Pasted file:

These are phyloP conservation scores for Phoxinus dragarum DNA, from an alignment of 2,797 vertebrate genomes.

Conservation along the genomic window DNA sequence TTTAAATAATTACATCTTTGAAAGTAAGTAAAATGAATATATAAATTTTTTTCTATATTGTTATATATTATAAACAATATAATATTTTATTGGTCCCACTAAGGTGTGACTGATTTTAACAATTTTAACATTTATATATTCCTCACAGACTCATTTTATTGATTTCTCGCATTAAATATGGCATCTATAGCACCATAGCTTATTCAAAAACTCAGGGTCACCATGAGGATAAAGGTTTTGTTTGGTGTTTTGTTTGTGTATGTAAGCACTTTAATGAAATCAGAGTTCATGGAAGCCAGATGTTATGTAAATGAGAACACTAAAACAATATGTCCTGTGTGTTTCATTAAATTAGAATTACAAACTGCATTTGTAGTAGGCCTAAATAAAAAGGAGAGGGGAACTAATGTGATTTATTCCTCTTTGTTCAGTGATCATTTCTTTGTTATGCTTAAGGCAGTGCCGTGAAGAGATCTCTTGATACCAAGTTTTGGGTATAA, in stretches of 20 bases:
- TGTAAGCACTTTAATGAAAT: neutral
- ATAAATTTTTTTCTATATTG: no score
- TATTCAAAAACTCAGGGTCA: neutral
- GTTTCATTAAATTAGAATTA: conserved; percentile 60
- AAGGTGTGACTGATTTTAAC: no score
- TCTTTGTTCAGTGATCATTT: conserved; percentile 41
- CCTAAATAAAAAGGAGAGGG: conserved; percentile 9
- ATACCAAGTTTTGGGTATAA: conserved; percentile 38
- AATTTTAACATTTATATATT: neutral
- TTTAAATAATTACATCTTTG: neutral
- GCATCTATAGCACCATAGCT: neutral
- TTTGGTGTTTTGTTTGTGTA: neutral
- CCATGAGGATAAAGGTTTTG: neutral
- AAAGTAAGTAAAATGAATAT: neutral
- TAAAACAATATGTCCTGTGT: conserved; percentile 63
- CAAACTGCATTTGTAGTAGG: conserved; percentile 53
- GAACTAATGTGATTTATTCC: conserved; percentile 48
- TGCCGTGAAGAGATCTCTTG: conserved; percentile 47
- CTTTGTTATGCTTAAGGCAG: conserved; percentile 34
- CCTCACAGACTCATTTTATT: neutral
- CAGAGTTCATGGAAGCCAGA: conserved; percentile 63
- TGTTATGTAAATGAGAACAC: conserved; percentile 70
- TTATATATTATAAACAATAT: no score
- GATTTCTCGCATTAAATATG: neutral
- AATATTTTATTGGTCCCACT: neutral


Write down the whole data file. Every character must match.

These are phyloP conservation scores for Phoxinus dragarum DNA, from an alignment of 2,797 vertebrate genomes.

Conservation along the genomic window DNA sequence TTTAAATAATTACATCTTTGAAAGTAAGTAAAATGAATATATAAATTTTTTTCTATATTGTTATATATTATAAACAATATAATATTTTATTGGTCCCACTAAGGTGTGACTGATTTTAACAATTTTAACATTTATATATTCCTCACAGACTCATTTTATTGATTTCTCGCATTAAATATGGCATCTATAGCACCATAGCTTATTCAAAAACTCAGGGTCACCATGAGGATAAAGGTTTTGTTTGGTGTTTTGTTTGTGTATGTAAGCACTTTAATGAAATCAGAGTTCATGGAAGCCAGATGTTATGTAAATGAGAACACTAAAACAATATGTCCTGTGTGTTTCATTAAATTAGAATTACAAACTGCATTTGTAGTAGGCCTAAATAAAAAGGAGAGGGGAACTAATGTGATTTATTCCTCTTTGTTCAGTGATCATTTCTTTGTTATGCTTAAGGCAGTGCCGTGAAGAGATCTCTTGATACCAAGTTTTGGGTATAA, in stretches of 20 bases:
- TGTAAGCACTTTAATGAAAT: neutral
- ATAAATTTTTTTCTATATTG: no score
- TATTCAAAAACTCAGGGTCA: neutral
- GTTTCATTAAATTAGAATTA: conserved; percentile 60
- AAGGTGTGACTGATTTTAAC: no score
- TCTTTGTTCAGTGATCATTT: conserved; percentile 41
- CCTAAATAAAAAGGAGAGGG: conserved; percentile 9
- ATACCAAGTTTTGGGTATAA: conserved; percentile 38
- AATTTTAACATTTATATATT: neutral
- TTTAAATAATTACATCTTTG: neutral
- GCATCTATAGCACCATAGCT: neutral
- TTTGGTGTTTTGTTTGTGTA: neutral
- CCATGAGGATAAAGGTTTTG: neutral
- AAAGTAAGTAAAATGAATAT: neutral
- TAAAACAATATGTCCTGTGT: conserved; percentile 63
- CAAACTGCATTTGTAGTAGG: conserved; percentile 53
- GAACTAATGTGATTTATTCC: conserved; percentile 48
- TGCCGTGAAGAGATCTCTTG: conserved; percentile 47
- CTTTGTTATGCTTAAGGCAG: conserved; percentile 34
- CCTCACAGACTCATTTTATT: neutral
- CAGAGTTCATGGAAGCCAGA: conserved; percentile 63
- TGTTATGTAAATGAGAACAC: conserved; percentile 70
- TTATATATTATAAACAATAT: no score
- GATTTCTCGCATTAAATATG: neutral
- AATATTTTATTGGTCCCACT: neutral